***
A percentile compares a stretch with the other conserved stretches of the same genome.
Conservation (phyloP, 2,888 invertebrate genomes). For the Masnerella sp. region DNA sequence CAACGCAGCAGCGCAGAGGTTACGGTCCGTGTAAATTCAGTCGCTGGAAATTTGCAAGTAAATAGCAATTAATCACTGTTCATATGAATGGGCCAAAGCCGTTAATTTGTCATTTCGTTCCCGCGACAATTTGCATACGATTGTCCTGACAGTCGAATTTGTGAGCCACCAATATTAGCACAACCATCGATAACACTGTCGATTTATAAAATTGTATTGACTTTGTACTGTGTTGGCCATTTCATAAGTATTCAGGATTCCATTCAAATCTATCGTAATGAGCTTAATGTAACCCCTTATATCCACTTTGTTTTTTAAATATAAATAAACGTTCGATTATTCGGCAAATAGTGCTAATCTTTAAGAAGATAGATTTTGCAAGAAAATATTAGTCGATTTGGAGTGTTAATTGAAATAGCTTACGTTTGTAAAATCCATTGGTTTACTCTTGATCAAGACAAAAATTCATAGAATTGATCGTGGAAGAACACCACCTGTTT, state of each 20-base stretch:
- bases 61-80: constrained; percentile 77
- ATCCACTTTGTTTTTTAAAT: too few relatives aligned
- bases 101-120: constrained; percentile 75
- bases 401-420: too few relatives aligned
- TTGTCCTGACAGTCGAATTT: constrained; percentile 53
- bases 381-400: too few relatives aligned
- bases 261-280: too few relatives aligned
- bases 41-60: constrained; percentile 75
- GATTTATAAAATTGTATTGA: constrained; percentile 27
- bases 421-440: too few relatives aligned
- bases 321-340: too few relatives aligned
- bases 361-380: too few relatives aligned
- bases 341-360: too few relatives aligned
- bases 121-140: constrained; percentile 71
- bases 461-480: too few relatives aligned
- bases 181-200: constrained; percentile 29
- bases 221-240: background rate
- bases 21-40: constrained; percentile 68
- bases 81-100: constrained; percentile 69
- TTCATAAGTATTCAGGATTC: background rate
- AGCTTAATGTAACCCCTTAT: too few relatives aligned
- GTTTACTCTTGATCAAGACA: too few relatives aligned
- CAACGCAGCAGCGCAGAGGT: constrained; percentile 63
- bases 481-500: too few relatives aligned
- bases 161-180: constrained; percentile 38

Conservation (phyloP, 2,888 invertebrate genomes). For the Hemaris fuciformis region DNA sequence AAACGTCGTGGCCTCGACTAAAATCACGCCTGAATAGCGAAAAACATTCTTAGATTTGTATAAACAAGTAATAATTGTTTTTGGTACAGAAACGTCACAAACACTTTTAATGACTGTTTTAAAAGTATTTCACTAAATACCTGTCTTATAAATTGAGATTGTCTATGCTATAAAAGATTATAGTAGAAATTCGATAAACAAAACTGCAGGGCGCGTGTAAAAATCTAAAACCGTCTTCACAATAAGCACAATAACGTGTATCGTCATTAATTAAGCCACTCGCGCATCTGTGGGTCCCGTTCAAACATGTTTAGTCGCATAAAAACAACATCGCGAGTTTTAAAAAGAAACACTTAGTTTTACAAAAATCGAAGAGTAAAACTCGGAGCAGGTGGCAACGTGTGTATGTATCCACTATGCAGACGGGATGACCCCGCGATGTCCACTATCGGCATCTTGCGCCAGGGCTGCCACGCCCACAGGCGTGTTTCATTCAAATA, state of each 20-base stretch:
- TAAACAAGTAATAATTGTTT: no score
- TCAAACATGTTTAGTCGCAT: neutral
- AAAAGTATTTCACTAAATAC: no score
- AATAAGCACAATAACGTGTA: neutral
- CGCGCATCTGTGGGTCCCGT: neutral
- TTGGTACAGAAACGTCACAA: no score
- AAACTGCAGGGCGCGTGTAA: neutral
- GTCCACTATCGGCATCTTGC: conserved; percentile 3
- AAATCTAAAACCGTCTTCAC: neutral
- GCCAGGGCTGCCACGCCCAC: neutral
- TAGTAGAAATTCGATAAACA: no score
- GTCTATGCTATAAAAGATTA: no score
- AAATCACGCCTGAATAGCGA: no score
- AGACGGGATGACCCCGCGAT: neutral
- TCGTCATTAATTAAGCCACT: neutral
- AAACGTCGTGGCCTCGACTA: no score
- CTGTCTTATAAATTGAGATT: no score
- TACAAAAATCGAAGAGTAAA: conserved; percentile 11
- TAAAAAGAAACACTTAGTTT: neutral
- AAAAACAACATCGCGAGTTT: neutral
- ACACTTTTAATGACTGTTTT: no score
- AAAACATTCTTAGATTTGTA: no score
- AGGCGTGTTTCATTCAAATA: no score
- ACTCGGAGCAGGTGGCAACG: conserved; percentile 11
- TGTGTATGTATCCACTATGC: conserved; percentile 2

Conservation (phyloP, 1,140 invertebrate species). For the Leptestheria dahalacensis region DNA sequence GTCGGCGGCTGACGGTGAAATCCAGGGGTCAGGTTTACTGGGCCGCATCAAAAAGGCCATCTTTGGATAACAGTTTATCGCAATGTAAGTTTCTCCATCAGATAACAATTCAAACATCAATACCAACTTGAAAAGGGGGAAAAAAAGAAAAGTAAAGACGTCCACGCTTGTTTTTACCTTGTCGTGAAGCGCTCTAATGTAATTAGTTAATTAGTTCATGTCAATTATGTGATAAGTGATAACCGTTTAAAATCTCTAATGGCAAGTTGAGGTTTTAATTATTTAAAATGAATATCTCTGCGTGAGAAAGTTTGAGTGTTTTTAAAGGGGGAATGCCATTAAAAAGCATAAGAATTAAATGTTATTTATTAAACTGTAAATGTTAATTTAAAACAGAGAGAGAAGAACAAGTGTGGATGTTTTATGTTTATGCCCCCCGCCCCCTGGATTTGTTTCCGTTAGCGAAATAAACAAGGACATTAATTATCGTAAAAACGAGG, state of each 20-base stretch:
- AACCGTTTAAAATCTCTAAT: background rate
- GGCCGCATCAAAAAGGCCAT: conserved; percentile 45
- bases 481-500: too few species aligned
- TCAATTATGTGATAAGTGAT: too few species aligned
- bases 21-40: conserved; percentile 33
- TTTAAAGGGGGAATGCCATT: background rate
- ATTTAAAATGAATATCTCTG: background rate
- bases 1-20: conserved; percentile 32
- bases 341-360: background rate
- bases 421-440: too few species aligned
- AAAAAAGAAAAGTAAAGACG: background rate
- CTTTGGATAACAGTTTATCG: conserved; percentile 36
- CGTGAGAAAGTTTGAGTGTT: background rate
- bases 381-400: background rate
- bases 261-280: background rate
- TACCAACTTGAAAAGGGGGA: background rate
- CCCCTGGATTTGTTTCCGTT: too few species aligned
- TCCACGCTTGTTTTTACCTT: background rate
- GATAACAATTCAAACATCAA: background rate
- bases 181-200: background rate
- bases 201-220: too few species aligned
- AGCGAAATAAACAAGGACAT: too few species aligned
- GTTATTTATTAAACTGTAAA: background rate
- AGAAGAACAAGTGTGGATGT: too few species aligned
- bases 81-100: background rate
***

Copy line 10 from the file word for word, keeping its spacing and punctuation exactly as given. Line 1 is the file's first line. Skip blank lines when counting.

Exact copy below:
- bases 41-60: constrained; percentile 75